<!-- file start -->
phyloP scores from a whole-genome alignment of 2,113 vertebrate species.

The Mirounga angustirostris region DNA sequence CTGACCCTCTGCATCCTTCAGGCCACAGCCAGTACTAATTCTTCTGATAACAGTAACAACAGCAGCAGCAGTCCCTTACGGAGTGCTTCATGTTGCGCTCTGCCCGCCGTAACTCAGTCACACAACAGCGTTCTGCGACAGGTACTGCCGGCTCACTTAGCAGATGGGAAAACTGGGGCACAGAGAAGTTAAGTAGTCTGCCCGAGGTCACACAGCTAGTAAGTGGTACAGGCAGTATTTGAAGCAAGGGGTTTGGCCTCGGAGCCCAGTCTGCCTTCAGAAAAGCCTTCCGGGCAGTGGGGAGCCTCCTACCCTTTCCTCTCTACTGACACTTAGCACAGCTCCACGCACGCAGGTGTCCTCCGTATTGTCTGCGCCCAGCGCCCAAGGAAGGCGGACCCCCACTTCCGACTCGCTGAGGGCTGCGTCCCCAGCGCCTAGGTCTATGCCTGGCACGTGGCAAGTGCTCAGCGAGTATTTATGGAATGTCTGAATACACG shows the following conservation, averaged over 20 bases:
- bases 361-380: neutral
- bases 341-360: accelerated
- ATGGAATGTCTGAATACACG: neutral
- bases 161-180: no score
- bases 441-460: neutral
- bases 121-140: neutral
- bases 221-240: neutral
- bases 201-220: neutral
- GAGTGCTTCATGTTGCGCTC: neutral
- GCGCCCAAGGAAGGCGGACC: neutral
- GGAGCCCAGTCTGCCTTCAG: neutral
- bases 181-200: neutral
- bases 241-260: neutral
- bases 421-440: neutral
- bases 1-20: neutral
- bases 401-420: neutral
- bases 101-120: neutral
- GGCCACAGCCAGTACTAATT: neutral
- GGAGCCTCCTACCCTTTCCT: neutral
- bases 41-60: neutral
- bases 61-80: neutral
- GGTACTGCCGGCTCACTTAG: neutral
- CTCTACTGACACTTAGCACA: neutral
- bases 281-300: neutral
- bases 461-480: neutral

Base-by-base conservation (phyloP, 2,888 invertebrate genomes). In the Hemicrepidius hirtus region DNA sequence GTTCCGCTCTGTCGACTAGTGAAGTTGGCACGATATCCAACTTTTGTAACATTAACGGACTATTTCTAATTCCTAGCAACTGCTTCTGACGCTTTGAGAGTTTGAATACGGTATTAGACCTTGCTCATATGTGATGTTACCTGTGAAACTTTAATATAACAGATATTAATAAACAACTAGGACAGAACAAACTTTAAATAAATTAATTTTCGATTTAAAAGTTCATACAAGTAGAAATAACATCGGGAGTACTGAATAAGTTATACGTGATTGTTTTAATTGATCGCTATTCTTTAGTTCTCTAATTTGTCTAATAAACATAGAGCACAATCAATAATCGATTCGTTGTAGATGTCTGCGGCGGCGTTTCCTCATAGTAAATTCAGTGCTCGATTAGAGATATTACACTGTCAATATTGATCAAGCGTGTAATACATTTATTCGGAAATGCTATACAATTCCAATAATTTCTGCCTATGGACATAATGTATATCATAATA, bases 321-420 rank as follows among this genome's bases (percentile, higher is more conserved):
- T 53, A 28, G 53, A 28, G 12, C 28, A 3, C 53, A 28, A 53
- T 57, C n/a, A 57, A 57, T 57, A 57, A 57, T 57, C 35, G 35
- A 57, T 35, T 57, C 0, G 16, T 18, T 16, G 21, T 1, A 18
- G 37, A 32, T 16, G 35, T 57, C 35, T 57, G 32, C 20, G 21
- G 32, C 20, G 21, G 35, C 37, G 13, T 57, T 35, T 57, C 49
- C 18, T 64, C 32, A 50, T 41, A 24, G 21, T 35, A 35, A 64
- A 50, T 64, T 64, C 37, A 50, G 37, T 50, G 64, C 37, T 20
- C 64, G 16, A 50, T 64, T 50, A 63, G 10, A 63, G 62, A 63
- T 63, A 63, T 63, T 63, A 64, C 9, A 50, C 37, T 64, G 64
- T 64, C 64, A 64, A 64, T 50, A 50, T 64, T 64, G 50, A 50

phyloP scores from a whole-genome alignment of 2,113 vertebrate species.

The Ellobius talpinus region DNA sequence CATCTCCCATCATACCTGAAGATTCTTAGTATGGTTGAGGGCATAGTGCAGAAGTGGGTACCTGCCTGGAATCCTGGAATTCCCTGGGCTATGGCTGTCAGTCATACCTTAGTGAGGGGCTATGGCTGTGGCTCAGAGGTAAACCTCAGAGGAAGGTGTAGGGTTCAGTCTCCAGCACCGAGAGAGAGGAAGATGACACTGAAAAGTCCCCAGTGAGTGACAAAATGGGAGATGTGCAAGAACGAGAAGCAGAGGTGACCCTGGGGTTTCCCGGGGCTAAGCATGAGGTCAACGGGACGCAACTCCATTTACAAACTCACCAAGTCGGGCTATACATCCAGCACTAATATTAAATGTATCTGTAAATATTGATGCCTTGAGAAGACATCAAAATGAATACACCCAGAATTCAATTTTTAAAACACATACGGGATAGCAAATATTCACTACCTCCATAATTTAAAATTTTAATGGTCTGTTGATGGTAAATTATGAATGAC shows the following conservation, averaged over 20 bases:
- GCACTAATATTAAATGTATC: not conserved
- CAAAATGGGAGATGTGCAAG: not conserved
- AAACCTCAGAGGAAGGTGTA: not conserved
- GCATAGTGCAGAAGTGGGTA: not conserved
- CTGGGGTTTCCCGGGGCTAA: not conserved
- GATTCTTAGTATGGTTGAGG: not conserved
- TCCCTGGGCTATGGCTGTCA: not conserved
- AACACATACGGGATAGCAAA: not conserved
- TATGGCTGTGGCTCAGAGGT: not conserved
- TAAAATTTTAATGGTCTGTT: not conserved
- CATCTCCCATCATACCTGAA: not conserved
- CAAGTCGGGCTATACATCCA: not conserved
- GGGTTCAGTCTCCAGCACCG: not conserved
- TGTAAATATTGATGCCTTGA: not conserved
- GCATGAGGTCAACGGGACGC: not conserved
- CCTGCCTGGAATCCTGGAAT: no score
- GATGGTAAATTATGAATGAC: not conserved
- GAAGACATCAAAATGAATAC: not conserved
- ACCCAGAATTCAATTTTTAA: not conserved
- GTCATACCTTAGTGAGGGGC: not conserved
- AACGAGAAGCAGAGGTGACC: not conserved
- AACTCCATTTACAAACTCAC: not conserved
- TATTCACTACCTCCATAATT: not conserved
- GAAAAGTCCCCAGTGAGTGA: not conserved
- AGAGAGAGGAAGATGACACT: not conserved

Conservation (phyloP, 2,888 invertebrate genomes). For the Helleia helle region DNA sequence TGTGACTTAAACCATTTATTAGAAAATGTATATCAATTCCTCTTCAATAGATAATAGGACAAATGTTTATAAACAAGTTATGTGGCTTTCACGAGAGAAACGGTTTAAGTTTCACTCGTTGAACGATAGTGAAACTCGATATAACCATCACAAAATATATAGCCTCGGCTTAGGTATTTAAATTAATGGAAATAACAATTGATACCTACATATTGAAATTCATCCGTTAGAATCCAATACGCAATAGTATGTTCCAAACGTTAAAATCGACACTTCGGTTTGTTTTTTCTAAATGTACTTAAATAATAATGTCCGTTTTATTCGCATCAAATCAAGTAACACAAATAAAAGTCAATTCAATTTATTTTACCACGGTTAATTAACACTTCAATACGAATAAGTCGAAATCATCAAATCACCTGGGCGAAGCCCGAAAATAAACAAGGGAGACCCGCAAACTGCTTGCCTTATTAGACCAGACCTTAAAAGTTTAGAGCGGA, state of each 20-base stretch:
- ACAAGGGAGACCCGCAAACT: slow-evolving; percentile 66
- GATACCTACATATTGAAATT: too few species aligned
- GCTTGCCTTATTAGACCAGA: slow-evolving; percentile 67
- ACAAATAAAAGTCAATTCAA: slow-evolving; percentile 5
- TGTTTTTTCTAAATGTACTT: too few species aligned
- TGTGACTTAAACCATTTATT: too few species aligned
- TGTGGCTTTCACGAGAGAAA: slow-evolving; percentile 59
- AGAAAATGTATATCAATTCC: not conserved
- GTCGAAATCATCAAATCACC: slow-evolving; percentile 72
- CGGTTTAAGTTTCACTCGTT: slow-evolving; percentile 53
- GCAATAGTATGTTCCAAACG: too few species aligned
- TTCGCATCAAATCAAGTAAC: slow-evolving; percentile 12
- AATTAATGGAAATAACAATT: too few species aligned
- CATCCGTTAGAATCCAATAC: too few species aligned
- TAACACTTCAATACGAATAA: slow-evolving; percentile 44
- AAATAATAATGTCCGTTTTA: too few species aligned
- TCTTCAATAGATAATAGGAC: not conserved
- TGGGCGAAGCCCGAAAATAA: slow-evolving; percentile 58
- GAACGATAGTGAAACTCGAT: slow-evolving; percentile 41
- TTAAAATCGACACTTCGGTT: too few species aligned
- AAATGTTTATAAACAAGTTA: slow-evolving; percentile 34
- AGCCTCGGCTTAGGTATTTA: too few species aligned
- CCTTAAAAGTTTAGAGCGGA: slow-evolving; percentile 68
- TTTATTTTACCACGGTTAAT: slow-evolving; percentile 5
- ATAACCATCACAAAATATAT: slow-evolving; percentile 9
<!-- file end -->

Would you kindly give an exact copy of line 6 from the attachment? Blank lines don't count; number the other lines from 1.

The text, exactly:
- bases 161-180: no score